Whether it’s a freckle on the cheek or a scar on the leg, each twin has his or her own ways of standing out from each other.

Mason Hart, who is a fraternal twin next to Jarrett Hart, stands nearly a foot taller. Height is a quick tool that many of Hart’s friends have discovered when it comes to telling the two apart. They could not be greater opposites.

Jonathan Fraasch also discussed competition with his brother, Karl.

“We compete with each other more than other brothers and sisters,” he said.

In comparing sibling/sibling relationships to twin/twin relationships, Jarrett Hart said, “It really isn’t too different, except you share basically all of your friends.”

Jarrett did however agree with his twin brother’s theory. “You get in less quarrels with your twin than with your other siblings,” Mason said. “You have someone you can always rely on and can help you as they are most likely going through what you are going through also. Unlike older siblings who base their help on past experiences, or younger siblings, who don’t know what you are talking about, and friends who have varying points of view.”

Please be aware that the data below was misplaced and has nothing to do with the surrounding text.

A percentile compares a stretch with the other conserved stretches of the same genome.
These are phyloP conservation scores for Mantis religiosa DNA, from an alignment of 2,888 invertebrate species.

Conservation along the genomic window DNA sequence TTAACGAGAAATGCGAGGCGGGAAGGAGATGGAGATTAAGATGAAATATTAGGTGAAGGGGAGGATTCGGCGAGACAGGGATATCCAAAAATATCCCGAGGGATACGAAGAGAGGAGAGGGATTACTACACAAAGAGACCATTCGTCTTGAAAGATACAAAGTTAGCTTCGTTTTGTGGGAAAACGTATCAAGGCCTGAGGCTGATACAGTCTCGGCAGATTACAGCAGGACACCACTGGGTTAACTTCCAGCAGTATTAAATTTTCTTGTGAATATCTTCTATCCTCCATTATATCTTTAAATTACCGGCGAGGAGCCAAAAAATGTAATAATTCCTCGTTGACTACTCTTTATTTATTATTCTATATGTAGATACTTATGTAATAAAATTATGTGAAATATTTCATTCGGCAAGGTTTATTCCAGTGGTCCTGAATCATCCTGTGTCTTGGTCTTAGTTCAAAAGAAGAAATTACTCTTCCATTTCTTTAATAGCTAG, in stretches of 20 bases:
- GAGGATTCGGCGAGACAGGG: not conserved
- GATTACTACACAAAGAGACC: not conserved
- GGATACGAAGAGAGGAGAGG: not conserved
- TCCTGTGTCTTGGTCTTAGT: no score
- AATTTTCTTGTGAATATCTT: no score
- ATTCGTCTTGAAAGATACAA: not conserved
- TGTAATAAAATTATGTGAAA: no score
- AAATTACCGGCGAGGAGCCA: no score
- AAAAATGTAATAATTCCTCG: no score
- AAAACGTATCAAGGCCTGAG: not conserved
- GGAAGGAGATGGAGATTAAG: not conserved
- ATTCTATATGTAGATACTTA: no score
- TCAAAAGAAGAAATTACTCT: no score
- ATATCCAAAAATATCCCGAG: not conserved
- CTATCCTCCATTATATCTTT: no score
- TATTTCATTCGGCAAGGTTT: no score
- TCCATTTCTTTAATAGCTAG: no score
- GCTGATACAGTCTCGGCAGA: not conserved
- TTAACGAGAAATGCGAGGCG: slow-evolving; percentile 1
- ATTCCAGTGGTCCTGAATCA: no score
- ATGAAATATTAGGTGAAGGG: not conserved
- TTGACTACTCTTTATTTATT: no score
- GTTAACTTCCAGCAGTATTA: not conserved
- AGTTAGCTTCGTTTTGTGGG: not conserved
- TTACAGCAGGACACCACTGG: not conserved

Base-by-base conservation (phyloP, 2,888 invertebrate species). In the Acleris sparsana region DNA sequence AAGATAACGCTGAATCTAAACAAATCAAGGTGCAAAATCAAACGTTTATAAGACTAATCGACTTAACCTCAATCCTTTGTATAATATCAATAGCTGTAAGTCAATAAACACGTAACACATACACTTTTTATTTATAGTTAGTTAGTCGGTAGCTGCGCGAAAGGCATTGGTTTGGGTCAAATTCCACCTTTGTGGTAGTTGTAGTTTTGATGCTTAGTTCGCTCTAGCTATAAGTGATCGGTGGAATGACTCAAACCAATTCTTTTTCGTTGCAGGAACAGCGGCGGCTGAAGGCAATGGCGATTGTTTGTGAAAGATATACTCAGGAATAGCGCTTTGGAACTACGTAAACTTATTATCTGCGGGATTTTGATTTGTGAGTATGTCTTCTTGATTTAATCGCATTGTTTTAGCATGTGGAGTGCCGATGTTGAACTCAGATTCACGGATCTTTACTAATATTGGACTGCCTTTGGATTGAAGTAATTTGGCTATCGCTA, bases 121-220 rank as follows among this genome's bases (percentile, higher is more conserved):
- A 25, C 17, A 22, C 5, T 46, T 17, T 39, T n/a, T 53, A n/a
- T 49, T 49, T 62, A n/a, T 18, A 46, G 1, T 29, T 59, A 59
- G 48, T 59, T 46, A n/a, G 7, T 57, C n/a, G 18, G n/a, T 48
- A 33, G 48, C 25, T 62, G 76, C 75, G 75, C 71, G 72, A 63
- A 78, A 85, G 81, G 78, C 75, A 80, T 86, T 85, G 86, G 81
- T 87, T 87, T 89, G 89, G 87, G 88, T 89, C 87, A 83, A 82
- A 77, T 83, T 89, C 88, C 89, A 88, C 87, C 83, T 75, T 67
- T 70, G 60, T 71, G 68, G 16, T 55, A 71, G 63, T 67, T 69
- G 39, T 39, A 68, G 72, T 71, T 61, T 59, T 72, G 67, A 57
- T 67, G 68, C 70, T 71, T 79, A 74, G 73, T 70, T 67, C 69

From and girl-to-girl perspective, Danielle Dennison spoke highly of her twin sister, Katilin.

“We can sometimes read each other’s minds and we think alike,” she said. “You have a bond that you don’t have with your other siblings. My twin is my best friend. I can depend on her for anything, and I can’t do that with my other siblings.”

Jessica Vealetzek agreed by also complimenting her twin brother, “Jake and I go thought many of life’s experiences at around the same time, so we can relate to one another. With my younger sister, I usually tell her she’ll understand when she’s older, but Jake and I can help each other through certain experiences.”

When asked what was the best part of having a twin, kids had conflicting answers, but above all, the love and friendship was obvious.